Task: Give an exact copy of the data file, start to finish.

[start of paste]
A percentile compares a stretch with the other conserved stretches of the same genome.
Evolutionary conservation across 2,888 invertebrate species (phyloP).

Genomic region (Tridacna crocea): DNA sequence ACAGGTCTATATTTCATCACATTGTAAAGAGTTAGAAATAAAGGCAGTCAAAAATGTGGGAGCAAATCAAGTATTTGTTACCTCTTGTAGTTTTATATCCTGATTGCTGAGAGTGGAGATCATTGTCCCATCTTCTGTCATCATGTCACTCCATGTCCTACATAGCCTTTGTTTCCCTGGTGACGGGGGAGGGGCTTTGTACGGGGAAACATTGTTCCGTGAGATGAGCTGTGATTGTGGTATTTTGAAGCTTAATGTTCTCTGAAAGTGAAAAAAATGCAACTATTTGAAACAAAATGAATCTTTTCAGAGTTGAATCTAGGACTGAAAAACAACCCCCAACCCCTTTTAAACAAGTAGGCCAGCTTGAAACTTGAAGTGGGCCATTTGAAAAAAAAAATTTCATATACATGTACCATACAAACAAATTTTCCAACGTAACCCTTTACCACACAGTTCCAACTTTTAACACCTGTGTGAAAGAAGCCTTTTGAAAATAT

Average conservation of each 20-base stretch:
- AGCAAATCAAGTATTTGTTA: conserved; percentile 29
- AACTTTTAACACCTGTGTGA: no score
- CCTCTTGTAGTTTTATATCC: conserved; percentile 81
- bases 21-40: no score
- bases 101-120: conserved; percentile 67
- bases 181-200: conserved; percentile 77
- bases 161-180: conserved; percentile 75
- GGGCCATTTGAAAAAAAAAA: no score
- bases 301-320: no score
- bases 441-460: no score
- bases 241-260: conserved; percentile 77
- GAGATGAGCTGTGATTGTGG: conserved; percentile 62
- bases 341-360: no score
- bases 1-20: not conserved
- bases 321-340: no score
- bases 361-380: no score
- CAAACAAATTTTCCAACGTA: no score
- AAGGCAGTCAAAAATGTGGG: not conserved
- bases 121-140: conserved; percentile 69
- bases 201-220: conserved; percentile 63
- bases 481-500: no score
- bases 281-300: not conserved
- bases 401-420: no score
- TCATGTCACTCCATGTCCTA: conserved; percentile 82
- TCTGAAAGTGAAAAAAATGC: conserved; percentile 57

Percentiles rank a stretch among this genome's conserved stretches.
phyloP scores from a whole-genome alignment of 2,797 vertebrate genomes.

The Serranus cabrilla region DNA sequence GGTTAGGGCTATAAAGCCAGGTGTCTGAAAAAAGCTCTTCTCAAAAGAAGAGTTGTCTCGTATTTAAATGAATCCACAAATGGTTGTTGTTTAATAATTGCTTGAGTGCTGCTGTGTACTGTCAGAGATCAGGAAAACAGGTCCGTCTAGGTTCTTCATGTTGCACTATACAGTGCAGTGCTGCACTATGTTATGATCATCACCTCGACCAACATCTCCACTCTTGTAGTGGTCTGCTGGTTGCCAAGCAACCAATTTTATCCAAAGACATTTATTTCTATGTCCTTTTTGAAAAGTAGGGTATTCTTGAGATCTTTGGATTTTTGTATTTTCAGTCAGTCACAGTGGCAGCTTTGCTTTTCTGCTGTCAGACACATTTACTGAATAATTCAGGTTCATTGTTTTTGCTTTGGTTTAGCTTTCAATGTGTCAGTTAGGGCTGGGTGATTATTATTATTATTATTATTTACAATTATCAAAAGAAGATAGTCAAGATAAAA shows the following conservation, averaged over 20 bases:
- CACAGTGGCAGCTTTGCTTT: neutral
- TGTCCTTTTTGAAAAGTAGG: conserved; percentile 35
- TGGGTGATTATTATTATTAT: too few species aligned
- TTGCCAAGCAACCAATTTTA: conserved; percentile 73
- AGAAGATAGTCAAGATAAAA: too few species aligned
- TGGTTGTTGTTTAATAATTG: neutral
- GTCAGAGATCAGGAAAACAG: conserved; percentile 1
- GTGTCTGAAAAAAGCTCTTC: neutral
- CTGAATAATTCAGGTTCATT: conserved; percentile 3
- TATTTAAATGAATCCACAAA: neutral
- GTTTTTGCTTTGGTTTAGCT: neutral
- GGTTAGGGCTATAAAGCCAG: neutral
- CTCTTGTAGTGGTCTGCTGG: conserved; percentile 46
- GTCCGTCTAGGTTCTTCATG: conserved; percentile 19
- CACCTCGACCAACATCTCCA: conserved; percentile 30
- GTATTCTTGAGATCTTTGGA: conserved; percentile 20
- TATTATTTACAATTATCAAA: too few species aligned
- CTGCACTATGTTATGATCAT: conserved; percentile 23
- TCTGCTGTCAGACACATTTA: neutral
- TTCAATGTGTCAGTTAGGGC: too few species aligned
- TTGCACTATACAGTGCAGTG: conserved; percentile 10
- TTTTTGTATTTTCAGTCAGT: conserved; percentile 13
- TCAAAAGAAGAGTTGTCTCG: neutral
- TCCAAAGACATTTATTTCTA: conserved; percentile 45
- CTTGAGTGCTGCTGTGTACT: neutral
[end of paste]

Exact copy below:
A percentile compares a stretch with the other conserved stretches of the same genome.
Evolutionary conservation across 2,888 invertebrate species (phyloP).

Genomic region (Tridacna crocea): DNA sequence ACAGGTCTATATTTCATCACATTGTAAAGAGTTAGAAATAAAGGCAGTCAAAAATGTGGGAGCAAATCAAGTATTTGTTACCTCTTGTAGTTTTATATCCTGATTGCTGAGAGTGGAGATCATTGTCCCATCTTCTGTCATCATGTCACTCCATGTCCTACATAGCCTTTGTTTCCCTGGTGACGGGGGAGGGGCTTTGTACGGGGAAACATTGTTCCGTGAGATGAGCTGTGATTGTGGTATTTTGAAGCTTAATGTTCTCTGAAAGTGAAAAAAATGCAACTATTTGAAACAAAATGAATCTTTTCAGAGTTGAATCTAGGACTGAAAAACAACCCCCAACCCCTTTTAAACAAGTAGGCCAGCTTGAAACTTGAAGTGGGCCATTTGAAAAAAAAAATTTCATATACATGTACCATACAAACAAATTTTCCAACGTAACCCTTTACCACACAGTTCCAACTTTTAACACCTGTGTGAAAGAAGCCTTTTGAAAATAT

Average conservation of each 20-base stretch:
- AGCAAATCAAGTATTTGTTA: conserved; percentile 29
- AACTTTTAACACCTGTGTGA: no score
- CCTCTTGTAGTTTTATATCC: conserved; percentile 81
- bases 21-40: no score
- bases 101-120: conserved; percentile 67
- bases 181-200: conserved; percentile 77
- bases 161-180: conserved; percentile 75
- GGGCCATTTGAAAAAAAAAA: no score
- bases 301-320: no score
- bases 441-460: no score
- bases 241-260: conserved; percentile 77
- GAGATGAGCTGTGATTGTGG: conserved; percentile 62
- bases 341-360: no score
- bases 1-20: not conserved
- bases 321-340: no score
- bases 361-380: no score
- CAAACAAATTTTCCAACGTA: no score
- AAGGCAGTCAAAAATGTGGG: not conserved
- bases 121-140: conserved; percentile 69
- bases 201-220: conserved; percentile 63
- bases 481-500: no score
- bases 281-300: not conserved
- bases 401-420: no score
- TCATGTCACTCCATGTCCTA: conserved; percentile 82
- TCTGAAAGTGAAAAAAATGC: conserved; percentile 57

Percentiles rank a stretch among this genome's conserved stretches.
phyloP scores from a whole-genome alignment of 2,797 vertebrate genomes.

The Serranus cabrilla region DNA sequence GGTTAGGGCTATAAAGCCAGGTGTCTGAAAAAAGCTCTTCTCAAAAGAAGAGTTGTCTCGTATTTAAATGAATCCACAAATGGTTGTTGTTTAATAATTGCTTGAGTGCTGCTGTGTACTGTCAGAGATCAGGAAAACAGGTCCGTCTAGGTTCTTCATGTTGCACTATACAGTGCAGTGCTGCACTATGTTATGATCATCACCTCGACCAACATCTCCACTCTTGTAGTGGTCTGCTGGTTGCCAAGCAACCAATTTTATCCAAAGACATTTATTTCTATGTCCTTTTTGAAAAGTAGGGTATTCTTGAGATCTTTGGATTTTTGTATTTTCAGTCAGTCACAGTGGCAGCTTTGCTTTTCTGCTGTCAGACACATTTACTGAATAATTCAGGTTCATTGTTTTTGCTTTGGTTTAGCTTTCAATGTGTCAGTTAGGGCTGGGTGATTATTATTATTATTATTATTTACAATTATCAAAAGAAGATAGTCAAGATAAAA shows the following conservation, averaged over 20 bases:
- CACAGTGGCAGCTTTGCTTT: neutral
- TGTCCTTTTTGAAAAGTAGG: conserved; percentile 35
- TGGGTGATTATTATTATTAT: too few species aligned
- TTGCCAAGCAACCAATTTTA: conserved; percentile 73
- AGAAGATAGTCAAGATAAAA: too few species aligned
- TGGTTGTTGTTTAATAATTG: neutral
- GTCAGAGATCAGGAAAACAG: conserved; percentile 1
- GTGTCTGAAAAAAGCTCTTC: neutral
- CTGAATAATTCAGGTTCATT: conserved; percentile 3
- TATTTAAATGAATCCACAAA: neutral
- GTTTTTGCTTTGGTTTAGCT: neutral
- GGTTAGGGCTATAAAGCCAG: neutral
- CTCTTGTAGTGGTCTGCTGG: conserved; percentile 46
- GTCCGTCTAGGTTCTTCATG: conserved; percentile 19
- CACCTCGACCAACATCTCCA: conserved; percentile 30
- GTATTCTTGAGATCTTTGGA: conserved; percentile 20
- TATTATTTACAATTATCAAA: too few species aligned
- CTGCACTATGTTATGATCAT: conserved; percentile 23
- TCTGCTGTCAGACACATTTA: neutral
- TTCAATGTGTCAGTTAGGGC: too few species aligned
- TTGCACTATACAGTGCAGTG: conserved; percentile 10
- TTTTTGTATTTTCAGTCAGT: conserved; percentile 13
- TCAAAAGAAGAGTTGTCTCG: neutral
- TCCAAAGACATTTATTTCTA: conserved; percentile 45
- CTTGAGTGCTGCTGTGTACT: neutral